Community Tourism Conference / Kendal / 22nd March
Despite the snow, blizzards and general weather madness Cumbria experienced last week the Community Tourism Conference, organised by ACTion for Communities in Cumbria, managed to take place.
A few people were unable to make it, Eric Robson tweeted ‘Sorry not to be chairing the community tourism conference at Kendal today. Snowed in I'm afraid’ and some delegates decided against it. My colleague Ruth Kirk was stuck in Shap so I stepped in and facilitated the Visitor Giving workshop and joined the panel at ‘Question Time’ on her behalf.
Delegates enjoyed a range of speakers who showcased great examples of tourism that benefits and involves local communities. A few key presentations stood out for me. Firstly, James Rebanks from Rebanks Consulting. His experience of problem solving the parking issues in Wasdale gave a real insight into the impact tourism can create on community life; In this case the impact of the ‘Three Peakers’ who arrive in the village at night and leave a lot more than footprints when they leave. James also spoke about the World Heritage Status application for the Lake District and the various benefits local communities will enjoy as a result of gaining the accolade. By achieving ‘Universal Value’ it creates an opportunity for the cultural treasures and true heritage of the landscape to be celebrated.
In a similar vein, Terry McCormick from ACTion for Communities spoke of the universal value of upland Hill Farming and the generations of farmers who have created the landscapes visitors are drawn to. As Cumbrian-based twitter fans are aware, @HerdyShepherd1 has generated amazing attention for his pictures and tweets which follow him and sheepdog Floss as they battle against the snow to protect their flock. The response demonstrates the interest and fascination in this way of life which is inaccessible and increasingly alien to the majority of people. Hopefully via the efforts of both Terry, James and Herdy Shepherd the stories, heritage and promotion of upland farmers can continue.
Thirdly, Jim Walker from Lake District Estates highlighted the range of actions his company takes to benefit local people. Despite his impressive list he also questioned if it was enough and asked what else could businesses do to benefit local communities? I personally thought that his approach could be a source of inspiration to many local businesses who, as he pointed out, often think that employing local people is enough of a local contribution. Ullswater steamers are great historic supporters and advocates of Visitor Giving and use it as one of their methods to contribute to projects that’s have both community and visitor benefit.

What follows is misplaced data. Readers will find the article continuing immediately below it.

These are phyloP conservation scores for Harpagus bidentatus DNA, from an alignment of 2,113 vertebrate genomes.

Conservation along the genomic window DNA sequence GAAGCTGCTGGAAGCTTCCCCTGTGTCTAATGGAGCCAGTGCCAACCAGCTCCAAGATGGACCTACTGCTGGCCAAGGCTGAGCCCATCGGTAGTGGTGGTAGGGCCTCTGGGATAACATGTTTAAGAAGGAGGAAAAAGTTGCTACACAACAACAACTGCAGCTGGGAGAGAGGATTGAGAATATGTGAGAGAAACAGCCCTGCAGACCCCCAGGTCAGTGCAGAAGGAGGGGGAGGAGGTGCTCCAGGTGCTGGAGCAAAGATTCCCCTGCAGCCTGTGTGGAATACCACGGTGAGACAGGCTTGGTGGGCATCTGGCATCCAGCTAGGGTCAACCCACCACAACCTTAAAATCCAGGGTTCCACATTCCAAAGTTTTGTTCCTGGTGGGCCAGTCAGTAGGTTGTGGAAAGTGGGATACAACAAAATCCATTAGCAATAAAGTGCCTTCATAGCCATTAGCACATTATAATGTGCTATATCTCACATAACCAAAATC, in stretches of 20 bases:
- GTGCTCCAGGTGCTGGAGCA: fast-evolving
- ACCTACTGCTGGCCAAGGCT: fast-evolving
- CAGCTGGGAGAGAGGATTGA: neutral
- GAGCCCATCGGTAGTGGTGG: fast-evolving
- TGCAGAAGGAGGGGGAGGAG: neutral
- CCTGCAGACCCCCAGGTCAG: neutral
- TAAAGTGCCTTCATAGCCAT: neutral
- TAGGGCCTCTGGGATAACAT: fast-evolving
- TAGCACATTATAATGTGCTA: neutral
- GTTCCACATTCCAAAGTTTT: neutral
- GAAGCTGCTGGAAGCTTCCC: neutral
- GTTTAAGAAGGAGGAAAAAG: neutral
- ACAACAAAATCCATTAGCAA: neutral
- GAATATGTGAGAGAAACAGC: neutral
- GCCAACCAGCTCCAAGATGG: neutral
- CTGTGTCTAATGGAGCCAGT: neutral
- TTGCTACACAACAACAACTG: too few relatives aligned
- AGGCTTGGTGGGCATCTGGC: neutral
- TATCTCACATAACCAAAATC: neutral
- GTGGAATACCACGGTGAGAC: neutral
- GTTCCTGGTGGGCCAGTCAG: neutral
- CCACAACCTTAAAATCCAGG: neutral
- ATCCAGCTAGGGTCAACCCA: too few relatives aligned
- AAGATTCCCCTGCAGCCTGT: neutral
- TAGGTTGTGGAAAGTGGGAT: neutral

Fourthly, Hetty Byrne from the Forest of Bowland AONB gave a great presentation about the work they do with local tourism businesses to encourage local distinctiveness and pride in their destination. Similar in nature to the work we deliver in Eden via Nurture Eden, Hetty advocated the little ’wow’s’ the small things we may take for granted but which visitors absolutely love!
Finally as a workshop facilitator I missed the various workshops taking place by Cumbria Tourism, and ACT but can report a great response to Visitor Giving from delegates. We explored the benefits Visitor Giving creates for business, visitors and the destination and both groups created impressive lists and quickly understood the value of Visitor Giving to all three stakeholders.
So despite the weather the conference was enjoyed by all. I hope it will be repeated in the not so distant future to confirm and highlight the actions the tourism industry can take to ensure local people and communities benefit, a key pillar of responsible tourism.